Scaling Up

Since then, Horn Entrepreneurship has significantly expanded. For instance, the Venture Development Center has new digs on East Delaware Avenue, and there is a dedicated major and minors.

The center, classes and contests attract students interested in everything from fashion to fintech. Maya Nazareth, for instance, spotted a need for women’s mixed martial arts (MMA) clothing.

“I just couldn’t find gear made for women’s bodies,” says Nazareth, who’d been practicing Brazilian jiu-jitsu three years before starting Alchemize Fightwear while still at UD. However, the student was out of her depth — she knew nothing about fashion. “I was like, I need a community — there must be other students who are starting a business,” recalls Nazareth, an international business major. “And that’s how I found Horn.”

The budding business owner participated in Summer Founders and won the Hen Hatch competition. Like “Shark Tank,” the event involves pitching an idea to a panel of investors and entrepreneurs in front of a live audience. The $11,000 prize helped boost her business.

But after graduation, she took a job with a Summer Founders mentor’s company. That’s not unusual — it’s challenging for new graduates to generate enough funding for salaries, Freeman explains. However, Nazareth is now full-time with Alchemize Fightwear, which has a staff of five and is on track to bring in $1 million in sales this year.

Like Nazareth, Garry Johnson III didn’t come to UD to study entrepreneurship. Indeed, he majored in exercise science. But he learned about Horn while developing a fitness app for an assignment. “I became one of those students who take advantage of just about every resource and opportunity Horn has to offer,” he says.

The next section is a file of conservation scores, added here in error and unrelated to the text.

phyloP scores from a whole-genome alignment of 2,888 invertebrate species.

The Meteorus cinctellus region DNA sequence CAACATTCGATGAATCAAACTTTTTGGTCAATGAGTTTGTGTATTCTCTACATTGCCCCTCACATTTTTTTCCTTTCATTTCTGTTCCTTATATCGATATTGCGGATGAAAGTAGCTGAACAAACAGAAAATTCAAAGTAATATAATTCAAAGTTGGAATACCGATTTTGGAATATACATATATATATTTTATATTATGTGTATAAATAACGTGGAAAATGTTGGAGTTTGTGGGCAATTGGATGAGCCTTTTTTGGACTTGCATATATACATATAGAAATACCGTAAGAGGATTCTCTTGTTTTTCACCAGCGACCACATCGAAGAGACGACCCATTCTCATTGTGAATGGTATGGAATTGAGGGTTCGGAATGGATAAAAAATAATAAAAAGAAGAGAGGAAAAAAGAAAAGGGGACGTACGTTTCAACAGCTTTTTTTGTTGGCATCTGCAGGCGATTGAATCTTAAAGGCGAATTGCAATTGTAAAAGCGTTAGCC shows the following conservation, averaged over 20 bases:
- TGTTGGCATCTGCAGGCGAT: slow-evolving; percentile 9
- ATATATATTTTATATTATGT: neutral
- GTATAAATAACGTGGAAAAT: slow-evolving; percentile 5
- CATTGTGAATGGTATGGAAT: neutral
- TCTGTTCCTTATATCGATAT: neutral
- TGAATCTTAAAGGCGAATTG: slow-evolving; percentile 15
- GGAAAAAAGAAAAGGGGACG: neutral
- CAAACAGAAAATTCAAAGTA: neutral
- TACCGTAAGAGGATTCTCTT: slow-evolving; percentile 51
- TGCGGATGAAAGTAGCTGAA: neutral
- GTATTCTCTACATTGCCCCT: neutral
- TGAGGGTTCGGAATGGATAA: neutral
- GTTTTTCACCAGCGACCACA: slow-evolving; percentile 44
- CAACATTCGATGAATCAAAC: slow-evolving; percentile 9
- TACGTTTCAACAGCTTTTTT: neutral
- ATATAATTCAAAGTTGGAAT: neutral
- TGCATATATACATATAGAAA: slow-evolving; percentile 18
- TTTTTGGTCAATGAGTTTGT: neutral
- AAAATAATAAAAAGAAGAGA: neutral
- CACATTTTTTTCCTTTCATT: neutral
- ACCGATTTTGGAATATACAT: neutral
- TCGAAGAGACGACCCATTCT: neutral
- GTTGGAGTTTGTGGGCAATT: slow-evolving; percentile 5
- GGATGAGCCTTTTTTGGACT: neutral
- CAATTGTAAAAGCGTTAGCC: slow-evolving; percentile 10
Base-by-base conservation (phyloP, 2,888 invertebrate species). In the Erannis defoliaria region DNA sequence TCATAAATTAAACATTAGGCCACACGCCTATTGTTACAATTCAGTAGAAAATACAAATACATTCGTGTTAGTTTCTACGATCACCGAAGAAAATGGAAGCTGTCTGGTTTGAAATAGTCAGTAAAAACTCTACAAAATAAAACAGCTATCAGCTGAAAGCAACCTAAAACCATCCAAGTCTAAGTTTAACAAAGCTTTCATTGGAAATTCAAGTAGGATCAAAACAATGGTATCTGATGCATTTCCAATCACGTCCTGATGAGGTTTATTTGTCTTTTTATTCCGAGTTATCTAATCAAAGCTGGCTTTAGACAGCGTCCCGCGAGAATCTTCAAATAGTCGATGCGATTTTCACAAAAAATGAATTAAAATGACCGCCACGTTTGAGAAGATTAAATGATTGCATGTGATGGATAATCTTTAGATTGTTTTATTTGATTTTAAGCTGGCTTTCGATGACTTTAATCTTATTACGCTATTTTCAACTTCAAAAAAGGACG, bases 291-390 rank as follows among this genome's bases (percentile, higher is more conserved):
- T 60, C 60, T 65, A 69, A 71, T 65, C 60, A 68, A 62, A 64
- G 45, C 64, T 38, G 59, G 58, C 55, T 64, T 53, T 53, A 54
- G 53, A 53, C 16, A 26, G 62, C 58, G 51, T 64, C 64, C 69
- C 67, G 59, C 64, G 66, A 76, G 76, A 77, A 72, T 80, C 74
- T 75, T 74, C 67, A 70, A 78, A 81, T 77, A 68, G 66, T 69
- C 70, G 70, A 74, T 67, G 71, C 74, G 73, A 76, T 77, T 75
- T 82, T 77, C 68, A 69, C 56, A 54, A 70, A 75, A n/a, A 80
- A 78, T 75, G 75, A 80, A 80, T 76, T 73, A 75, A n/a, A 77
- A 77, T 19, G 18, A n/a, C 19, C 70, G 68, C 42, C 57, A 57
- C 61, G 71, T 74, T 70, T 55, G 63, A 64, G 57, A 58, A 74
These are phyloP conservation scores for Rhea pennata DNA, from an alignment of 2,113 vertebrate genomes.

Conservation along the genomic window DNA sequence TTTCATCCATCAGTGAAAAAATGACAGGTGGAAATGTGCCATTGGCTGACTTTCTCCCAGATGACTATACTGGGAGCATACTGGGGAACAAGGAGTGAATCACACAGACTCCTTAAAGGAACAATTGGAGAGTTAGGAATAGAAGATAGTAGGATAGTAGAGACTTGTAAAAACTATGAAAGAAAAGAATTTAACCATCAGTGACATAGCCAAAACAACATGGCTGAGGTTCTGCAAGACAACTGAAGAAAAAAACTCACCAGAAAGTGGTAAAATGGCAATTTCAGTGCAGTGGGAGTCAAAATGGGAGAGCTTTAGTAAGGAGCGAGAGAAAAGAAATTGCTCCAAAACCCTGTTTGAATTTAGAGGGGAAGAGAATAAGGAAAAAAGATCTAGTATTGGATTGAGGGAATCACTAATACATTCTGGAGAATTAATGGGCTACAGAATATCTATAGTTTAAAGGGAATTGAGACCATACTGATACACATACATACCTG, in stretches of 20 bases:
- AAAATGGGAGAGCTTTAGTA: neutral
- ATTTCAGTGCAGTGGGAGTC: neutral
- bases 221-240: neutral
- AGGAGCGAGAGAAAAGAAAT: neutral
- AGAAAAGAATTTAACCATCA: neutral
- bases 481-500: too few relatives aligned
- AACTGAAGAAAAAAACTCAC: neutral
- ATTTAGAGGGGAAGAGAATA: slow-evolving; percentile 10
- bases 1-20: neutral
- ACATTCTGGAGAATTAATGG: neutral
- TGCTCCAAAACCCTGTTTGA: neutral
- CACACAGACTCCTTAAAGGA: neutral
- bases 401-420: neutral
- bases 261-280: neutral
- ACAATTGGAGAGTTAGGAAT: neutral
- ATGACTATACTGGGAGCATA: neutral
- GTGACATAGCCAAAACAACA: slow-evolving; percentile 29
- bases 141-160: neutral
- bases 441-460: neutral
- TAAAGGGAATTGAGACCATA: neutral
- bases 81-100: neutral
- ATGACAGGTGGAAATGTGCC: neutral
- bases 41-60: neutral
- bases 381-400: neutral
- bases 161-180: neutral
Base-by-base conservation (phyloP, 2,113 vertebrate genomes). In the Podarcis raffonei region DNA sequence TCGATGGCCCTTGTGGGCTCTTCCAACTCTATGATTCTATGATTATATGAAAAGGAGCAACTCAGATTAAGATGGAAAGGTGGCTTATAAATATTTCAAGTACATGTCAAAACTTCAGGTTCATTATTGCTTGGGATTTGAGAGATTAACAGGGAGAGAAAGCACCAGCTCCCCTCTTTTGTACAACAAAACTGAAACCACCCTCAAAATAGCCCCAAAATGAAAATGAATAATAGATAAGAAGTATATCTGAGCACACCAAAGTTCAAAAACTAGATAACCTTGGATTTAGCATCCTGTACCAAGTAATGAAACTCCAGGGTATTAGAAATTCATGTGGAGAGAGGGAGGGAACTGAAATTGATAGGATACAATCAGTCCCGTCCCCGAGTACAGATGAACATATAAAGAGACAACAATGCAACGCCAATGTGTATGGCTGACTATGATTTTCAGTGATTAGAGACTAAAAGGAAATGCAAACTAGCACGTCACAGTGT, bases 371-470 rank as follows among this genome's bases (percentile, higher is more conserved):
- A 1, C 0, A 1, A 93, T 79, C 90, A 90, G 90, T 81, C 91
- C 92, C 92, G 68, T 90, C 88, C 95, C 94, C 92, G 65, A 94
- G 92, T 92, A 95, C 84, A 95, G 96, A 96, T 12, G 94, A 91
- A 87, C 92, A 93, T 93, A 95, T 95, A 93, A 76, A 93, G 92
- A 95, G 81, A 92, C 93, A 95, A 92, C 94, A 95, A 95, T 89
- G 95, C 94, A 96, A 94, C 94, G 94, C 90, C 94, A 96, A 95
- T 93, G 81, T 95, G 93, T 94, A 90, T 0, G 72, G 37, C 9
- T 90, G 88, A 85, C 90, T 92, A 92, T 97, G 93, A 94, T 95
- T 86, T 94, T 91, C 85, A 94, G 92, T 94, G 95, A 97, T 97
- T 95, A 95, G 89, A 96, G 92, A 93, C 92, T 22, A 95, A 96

He minored in entrepreneurial studies and got a master’s in entrepreneurship and design. He is now a UD adjunct professor and founder and director of First Founders, which offers accelerator programs to help early-stage entrepreneurs launch startups. He is also the managing partner of Bison Venture Partners, which helps companies raise money from their communities and prepare for the next financial phase.

What’s Next?

In the future, Horn Entrepreneurship will continue to create relevant and accessible opportunities for students, Freeman says. Examples include more degree programs, an internal venture fund and a graduate fellowship offering called Innovation Delaware.

The business community can contribute to the program’s growth in multiple ways. “Frankly, we’re always looking for financial contributions,” Horn acknowledges. However, there are opportunities to speak, provide internships, judge competitions and solve problems — students often tackle a project for area companies as part of their learning experience.

Nazareth’s experience demonstrates that students do not always start a business right after graduation. “Horn opens a lot of doors,” she says. “I was offered a high-paying salary and the option to open an office on the West Coast — and that would never have happened if I had not found Horn.”

She ultimately decided to devote her time to her business, but that’s not to say she’s more successful than a Horn student who elects to stay with another company. That’s because Horn, she concludes, teaches you about life.